What literary device does the author use a lot in "A Poetics for Bullies" (imagery, symbolism, metaphor, simile, personification, irony, allusion)?

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Stanley Elkin uses the following literary devices (with examples) in his short story "A Poetics For Bullies":

1. Metaphor- a comparison between two things not using like or as

I raise my arms, I spread them. I'm a bird

2. Simile- a comparison between two things using "like" or "as"

my head offering profile like something beaked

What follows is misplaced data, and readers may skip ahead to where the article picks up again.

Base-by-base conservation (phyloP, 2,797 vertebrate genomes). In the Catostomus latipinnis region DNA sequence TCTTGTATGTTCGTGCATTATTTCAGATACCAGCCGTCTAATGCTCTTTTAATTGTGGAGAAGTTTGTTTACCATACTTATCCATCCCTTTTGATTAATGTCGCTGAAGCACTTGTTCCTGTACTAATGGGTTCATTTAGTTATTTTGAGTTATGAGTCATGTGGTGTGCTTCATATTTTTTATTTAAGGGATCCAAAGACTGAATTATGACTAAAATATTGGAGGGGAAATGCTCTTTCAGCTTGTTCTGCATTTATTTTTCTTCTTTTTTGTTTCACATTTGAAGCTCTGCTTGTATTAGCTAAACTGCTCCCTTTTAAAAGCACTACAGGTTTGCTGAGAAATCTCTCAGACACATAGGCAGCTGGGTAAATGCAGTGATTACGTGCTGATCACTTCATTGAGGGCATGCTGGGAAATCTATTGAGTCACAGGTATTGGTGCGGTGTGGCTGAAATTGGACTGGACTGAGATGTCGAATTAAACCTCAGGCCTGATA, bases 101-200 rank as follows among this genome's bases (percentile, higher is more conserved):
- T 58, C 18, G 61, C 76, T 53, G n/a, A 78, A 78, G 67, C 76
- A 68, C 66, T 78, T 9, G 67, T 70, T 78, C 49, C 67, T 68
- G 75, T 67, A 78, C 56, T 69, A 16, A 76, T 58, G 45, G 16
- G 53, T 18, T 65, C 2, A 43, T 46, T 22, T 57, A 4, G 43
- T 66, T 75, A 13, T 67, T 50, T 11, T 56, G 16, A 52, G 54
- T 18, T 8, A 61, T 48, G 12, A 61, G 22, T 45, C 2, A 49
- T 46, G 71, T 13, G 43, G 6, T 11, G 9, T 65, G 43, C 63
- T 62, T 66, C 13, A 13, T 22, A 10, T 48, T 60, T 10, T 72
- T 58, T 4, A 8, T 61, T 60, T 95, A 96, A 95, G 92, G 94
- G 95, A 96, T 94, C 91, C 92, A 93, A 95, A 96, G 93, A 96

3. Alliteration- the repetition of a consonant sound in a line

First the fingers.

4. Assonance- the repetition of vowel sound in a line

"Trouble, trouble, double rubble!"

5. Hyperbole- exaggerated statement which one does not take as true

I climb Vesuvius and sack his Rome and dance on the Isle of Capri.

6. Symbolism- the use of a symbol to represent a fact or idea.

This (the symbolism) is perhaps the most poignant of the work. The name of the protagonist of the story is Push. The symbolism of this is that Push is a bully. He is constantly pushing others around. This can be looked at as a literal idea- he physically pushes people- or can be looked at in regards to the fact that he feels pushed by forces within himself. Push states that he is only a "pusher", nothing more given he hates "real force."

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